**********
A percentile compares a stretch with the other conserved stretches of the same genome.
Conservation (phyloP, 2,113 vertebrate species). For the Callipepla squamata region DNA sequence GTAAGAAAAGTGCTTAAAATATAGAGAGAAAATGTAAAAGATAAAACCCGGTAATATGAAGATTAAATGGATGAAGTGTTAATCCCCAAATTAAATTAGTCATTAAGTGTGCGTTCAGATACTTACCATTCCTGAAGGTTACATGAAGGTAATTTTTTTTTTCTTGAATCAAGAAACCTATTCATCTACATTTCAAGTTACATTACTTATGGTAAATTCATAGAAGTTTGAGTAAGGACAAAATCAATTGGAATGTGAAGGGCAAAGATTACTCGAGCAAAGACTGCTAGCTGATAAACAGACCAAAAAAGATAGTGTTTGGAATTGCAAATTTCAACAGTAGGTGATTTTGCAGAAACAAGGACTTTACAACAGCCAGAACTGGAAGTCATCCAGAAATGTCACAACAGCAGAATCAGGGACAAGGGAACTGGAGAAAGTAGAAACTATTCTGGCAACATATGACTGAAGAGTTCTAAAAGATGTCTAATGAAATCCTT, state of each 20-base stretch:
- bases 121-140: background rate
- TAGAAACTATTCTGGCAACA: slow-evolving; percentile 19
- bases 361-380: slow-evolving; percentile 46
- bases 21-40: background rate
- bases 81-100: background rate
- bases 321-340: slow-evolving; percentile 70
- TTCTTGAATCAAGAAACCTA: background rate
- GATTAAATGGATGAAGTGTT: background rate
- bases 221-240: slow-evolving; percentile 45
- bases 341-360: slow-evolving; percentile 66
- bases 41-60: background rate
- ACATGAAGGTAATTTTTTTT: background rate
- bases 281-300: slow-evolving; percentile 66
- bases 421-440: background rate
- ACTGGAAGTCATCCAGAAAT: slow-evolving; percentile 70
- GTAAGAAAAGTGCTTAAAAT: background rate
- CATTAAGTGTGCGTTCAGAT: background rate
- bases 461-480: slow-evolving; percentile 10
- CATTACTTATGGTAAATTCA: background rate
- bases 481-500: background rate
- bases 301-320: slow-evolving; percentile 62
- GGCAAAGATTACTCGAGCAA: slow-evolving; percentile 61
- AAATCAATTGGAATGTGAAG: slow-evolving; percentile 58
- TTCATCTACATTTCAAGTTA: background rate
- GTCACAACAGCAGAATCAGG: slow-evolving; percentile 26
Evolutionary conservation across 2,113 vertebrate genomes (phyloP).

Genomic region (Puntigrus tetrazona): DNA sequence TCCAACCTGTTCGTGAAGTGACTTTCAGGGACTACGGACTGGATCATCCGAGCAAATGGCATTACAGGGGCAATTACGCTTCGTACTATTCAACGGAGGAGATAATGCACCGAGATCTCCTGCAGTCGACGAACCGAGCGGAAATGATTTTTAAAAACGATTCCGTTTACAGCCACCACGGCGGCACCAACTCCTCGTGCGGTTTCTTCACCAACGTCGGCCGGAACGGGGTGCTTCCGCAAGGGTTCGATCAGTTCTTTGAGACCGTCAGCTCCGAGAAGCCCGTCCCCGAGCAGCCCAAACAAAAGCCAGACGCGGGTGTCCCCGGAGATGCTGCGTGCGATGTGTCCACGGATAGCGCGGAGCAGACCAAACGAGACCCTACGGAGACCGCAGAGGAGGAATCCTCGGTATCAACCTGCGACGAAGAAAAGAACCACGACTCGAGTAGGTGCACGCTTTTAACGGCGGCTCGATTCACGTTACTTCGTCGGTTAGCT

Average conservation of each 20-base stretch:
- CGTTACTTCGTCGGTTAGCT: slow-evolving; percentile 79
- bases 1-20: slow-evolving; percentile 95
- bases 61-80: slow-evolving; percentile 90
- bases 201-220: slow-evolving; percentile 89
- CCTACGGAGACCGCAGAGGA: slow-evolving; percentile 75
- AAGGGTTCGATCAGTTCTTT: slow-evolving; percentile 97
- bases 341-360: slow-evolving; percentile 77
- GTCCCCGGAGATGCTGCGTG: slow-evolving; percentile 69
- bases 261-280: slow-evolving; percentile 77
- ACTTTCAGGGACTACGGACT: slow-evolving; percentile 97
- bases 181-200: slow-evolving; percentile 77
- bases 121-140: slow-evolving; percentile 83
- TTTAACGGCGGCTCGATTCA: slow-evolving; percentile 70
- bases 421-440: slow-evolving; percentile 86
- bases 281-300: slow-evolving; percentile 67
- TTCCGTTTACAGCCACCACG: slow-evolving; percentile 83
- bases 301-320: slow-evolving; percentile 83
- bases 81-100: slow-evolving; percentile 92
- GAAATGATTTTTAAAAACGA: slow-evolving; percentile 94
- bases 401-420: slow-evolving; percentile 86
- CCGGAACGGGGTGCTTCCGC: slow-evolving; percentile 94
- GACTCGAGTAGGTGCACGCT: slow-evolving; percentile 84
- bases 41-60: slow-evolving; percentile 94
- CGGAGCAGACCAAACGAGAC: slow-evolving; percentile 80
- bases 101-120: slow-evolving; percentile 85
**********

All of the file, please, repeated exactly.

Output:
A percentile compares a stretch with the other conserved stretches of the same genome.
Conservation (phyloP, 2,113 vertebrate species). For the Callipepla squamata region DNA sequence GTAAGAAAAGTGCTTAAAATATAGAGAGAAAATGTAAAAGATAAAACCCGGTAATATGAAGATTAAATGGATGAAGTGTTAATCCCCAAATTAAATTAGTCATTAAGTGTGCGTTCAGATACTTACCATTCCTGAAGGTTACATGAAGGTAATTTTTTTTTTCTTGAATCAAGAAACCTATTCATCTACATTTCAAGTTACATTACTTATGGTAAATTCATAGAAGTTTGAGTAAGGACAAAATCAATTGGAATGTGAAGGGCAAAGATTACTCGAGCAAAGACTGCTAGCTGATAAACAGACCAAAAAAGATAGTGTTTGGAATTGCAAATTTCAACAGTAGGTGATTTTGCAGAAACAAGGACTTTACAACAGCCAGAACTGGAAGTCATCCAGAAATGTCACAACAGCAGAATCAGGGACAAGGGAACTGGAGAAAGTAGAAACTATTCTGGCAACATATGACTGAAGAGTTCTAAAAGATGTCTAATGAAATCCTT, state of each 20-base stretch:
- bases 121-140: background rate
- TAGAAACTATTCTGGCAACA: slow-evolving; percentile 19
- bases 361-380: slow-evolving; percentile 46
- bases 21-40: background rate
- bases 81-100: background rate
- bases 321-340: slow-evolving; percentile 70
- TTCTTGAATCAAGAAACCTA: background rate
- GATTAAATGGATGAAGTGTT: background rate
- bases 221-240: slow-evolving; percentile 45
- bases 341-360: slow-evolving; percentile 66
- bases 41-60: background rate
- ACATGAAGGTAATTTTTTTT: background rate
- bases 281-300: slow-evolving; percentile 66
- bases 421-440: background rate
- ACTGGAAGTCATCCAGAAAT: slow-evolving; percentile 70
- GTAAGAAAAGTGCTTAAAAT: background rate
- CATTAAGTGTGCGTTCAGAT: background rate
- bases 461-480: slow-evolving; percentile 10
- CATTACTTATGGTAAATTCA: background rate
- bases 481-500: background rate
- bases 301-320: slow-evolving; percentile 62
- GGCAAAGATTACTCGAGCAA: slow-evolving; percentile 61
- AAATCAATTGGAATGTGAAG: slow-evolving; percentile 58
- TTCATCTACATTTCAAGTTA: background rate
- GTCACAACAGCAGAATCAGG: slow-evolving; percentile 26
Evolutionary conservation across 2,113 vertebrate genomes (phyloP).

Genomic region (Puntigrus tetrazona): DNA sequence TCCAACCTGTTCGTGAAGTGACTTTCAGGGACTACGGACTGGATCATCCGAGCAAATGGCATTACAGGGGCAATTACGCTTCGTACTATTCAACGGAGGAGATAATGCACCGAGATCTCCTGCAGTCGACGAACCGAGCGGAAATGATTTTTAAAAACGATTCCGTTTACAGCCACCACGGCGGCACCAACTCCTCGTGCGGTTTCTTCACCAACGTCGGCCGGAACGGGGTGCTTCCGCAAGGGTTCGATCAGTTCTTTGAGACCGTCAGCTCCGAGAAGCCCGTCCCCGAGCAGCCCAAACAAAAGCCAGACGCGGGTGTCCCCGGAGATGCTGCGTGCGATGTGTCCACGGATAGCGCGGAGCAGACCAAACGAGACCCTACGGAGACCGCAGAGGAGGAATCCTCGGTATCAACCTGCGACGAAGAAAAGAACCACGACTCGAGTAGGTGCACGCTTTTAACGGCGGCTCGATTCACGTTACTTCGTCGGTTAGCT

Average conservation of each 20-base stretch:
- CGTTACTTCGTCGGTTAGCT: slow-evolving; percentile 79
- bases 1-20: slow-evolving; percentile 95
- bases 61-80: slow-evolving; percentile 90
- bases 201-220: slow-evolving; percentile 89
- CCTACGGAGACCGCAGAGGA: slow-evolving; percentile 75
- AAGGGTTCGATCAGTTCTTT: slow-evolving; percentile 97
- bases 341-360: slow-evolving; percentile 77
- GTCCCCGGAGATGCTGCGTG: slow-evolving; percentile 69
- bases 261-280: slow-evolving; percentile 77
- ACTTTCAGGGACTACGGACT: slow-evolving; percentile 97
- bases 181-200: slow-evolving; percentile 77
- bases 121-140: slow-evolving; percentile 83
- TTTAACGGCGGCTCGATTCA: slow-evolving; percentile 70
- bases 421-440: slow-evolving; percentile 86
- bases 281-300: slow-evolving; percentile 67
- TTCCGTTTACAGCCACCACG: slow-evolving; percentile 83
- bases 301-320: slow-evolving; percentile 83
- bases 81-100: slow-evolving; percentile 92
- GAAATGATTTTTAAAAACGA: slow-evolving; percentile 94
- bases 401-420: slow-evolving; percentile 86
- CCGGAACGGGGTGCTTCCGC: slow-evolving; percentile 94
- GACTCGAGTAGGTGCACGCT: slow-evolving; percentile 84
- bases 41-60: slow-evolving; percentile 94
- CGGAGCAGACCAAACGAGAC: slow-evolving; percentile 80
- bases 101-120: slow-evolving; percentile 85